cyanide dog
Screenshot via East Idaho Outdoors

Canyon Mansfield of Idaho was playing fetch with his yellow Lab when the 14-year-old accidentally detonated a cyanide trap, injuring himself and ultimately killing his dog. The trap was planted by the U.S. Department of Agriculture with the intent of killing coyotes.

“I see this little pipe that looked like a sprinkler sticking out of the ground,” Mansfield told East Idaho News. “I go over and touch it. Then it makes a pop sound, and it spews orange gas everywhere.”

Mansfield and his dog were on a ridge just a 10-minute walk from their home. When the device went off, a cloud of sodium cyanide powder filled the air. Once Mansfield was able to wash the chemical out of his eyes with snow, he noticed that the dog was starting to have a seizure. By the time Mansfield ran home and returned with help, the yellow Lab was dead.

The device that killed the pet was an M-44, which the USDA uses to control coyotes, wild hogs, and wild dogs. M-44s have four main components: a capsule holder, a cyanide capsule, a spring activated ejector, and a 6-inch stake. Usually bait is smeared onto the capsule holder, which entices a pull from wild animals. When detonated, the device shoots cyanide into the animal’s mouth, causing it to go unconscious and die within minutes.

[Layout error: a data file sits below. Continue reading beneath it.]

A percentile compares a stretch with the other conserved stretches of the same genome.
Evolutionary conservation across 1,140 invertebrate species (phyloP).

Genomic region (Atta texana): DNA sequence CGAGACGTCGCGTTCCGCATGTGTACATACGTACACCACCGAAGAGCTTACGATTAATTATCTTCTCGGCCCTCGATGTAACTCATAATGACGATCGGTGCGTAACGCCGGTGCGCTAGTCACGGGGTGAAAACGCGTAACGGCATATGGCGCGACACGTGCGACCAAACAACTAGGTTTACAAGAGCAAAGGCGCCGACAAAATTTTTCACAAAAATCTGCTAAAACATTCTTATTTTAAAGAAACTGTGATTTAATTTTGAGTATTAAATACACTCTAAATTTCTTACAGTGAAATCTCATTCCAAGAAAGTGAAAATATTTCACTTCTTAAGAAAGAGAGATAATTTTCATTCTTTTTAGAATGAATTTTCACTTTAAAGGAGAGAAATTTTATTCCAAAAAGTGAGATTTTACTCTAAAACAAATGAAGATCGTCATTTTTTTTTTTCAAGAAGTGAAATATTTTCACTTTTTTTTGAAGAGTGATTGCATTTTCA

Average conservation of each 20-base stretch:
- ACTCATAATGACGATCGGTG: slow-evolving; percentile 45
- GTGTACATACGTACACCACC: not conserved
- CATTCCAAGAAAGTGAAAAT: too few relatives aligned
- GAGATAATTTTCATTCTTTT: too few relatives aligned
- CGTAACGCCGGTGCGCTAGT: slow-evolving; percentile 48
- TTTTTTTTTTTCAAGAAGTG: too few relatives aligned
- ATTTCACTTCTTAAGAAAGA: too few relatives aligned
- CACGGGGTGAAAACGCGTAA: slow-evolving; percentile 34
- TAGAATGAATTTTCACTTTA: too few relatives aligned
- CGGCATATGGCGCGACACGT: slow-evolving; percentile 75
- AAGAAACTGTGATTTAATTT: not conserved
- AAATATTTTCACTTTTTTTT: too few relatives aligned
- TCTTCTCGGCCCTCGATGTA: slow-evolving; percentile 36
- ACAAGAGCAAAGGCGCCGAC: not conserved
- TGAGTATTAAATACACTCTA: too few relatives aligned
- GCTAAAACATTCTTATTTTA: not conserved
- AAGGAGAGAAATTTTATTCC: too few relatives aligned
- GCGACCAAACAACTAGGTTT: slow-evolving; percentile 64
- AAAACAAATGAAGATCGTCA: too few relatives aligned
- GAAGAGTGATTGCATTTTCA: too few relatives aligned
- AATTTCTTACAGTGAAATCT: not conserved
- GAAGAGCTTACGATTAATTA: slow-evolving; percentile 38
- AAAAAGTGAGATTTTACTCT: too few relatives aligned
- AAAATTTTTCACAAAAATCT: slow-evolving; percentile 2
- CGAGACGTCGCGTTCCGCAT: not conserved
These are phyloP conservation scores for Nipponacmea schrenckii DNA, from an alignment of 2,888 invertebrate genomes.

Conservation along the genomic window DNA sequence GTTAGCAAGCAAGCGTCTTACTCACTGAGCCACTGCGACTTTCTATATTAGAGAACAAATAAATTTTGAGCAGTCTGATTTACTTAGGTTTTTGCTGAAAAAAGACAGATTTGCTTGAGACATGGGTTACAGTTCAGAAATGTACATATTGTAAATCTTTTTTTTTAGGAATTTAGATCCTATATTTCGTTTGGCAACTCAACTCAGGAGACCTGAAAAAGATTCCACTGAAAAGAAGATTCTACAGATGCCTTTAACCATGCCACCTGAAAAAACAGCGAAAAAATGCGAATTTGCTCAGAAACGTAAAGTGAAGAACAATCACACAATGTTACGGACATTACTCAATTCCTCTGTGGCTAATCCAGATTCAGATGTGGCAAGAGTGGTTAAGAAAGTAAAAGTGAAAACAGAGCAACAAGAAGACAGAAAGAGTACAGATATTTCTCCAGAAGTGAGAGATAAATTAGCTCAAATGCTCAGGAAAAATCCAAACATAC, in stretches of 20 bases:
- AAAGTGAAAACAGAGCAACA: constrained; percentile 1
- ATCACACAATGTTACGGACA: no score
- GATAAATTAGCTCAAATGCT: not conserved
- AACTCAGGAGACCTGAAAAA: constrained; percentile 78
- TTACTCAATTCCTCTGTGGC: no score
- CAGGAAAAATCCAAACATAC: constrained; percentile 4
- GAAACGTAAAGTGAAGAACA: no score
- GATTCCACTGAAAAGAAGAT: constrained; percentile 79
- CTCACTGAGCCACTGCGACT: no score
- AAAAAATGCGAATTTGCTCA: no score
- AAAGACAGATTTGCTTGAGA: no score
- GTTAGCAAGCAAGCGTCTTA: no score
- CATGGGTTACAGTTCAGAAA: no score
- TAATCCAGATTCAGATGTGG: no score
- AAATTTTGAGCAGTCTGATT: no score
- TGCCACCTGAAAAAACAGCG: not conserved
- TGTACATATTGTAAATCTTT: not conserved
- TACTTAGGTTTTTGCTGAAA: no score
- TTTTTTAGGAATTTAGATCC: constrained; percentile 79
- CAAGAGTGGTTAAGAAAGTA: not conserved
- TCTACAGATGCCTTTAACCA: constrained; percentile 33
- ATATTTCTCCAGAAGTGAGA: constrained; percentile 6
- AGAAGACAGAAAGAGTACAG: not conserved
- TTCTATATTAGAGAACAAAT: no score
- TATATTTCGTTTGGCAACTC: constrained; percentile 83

The family says that no one in the neighborhood was aware of the traps, and questions the actions of the USDA. Mansfield’s mother explained to East Idaho News that there was no posting about the traps and that the family never received a letter stating that the devices had been put out within proximity of their home.

The USDA has since removed all M-44s from the area and is reviewing the incident. A statement from the Department noted that this was the first unintentional cyanide-trap detonation in Idaho since 2004, and the USDA states on its website that 97 percent of detonations are by the intended animal targets. What’s more, the devices are “only set at the request of and with permission from property owners or managers,” a spokesperson said.

As the Washington Post points out, the USDA keeps record of accidental M-44 “takes,” which, since 2008, have resulted in 230 unintentional dog deaths nationwide.

In response the incident in Idaho, R. Andre Bell, a USDA spokesman, expressed remorse that Mansfield’s dog was a victim of an accidental M-44 take. “[The USDA] understands the close bonds between people and their pets and sincerely regrets such losses.” He also noted that the USDA intends to reviews its procedures to determine whether the risk of such accidental discharges can be further reduced.

Field & Stream has reported on the threat coyotes pose to other wildlife, as well as the troubles of managing them. To help control these varmint populations, the Environmental Protection Agency has deemed M-44s suitable for trained persons to use.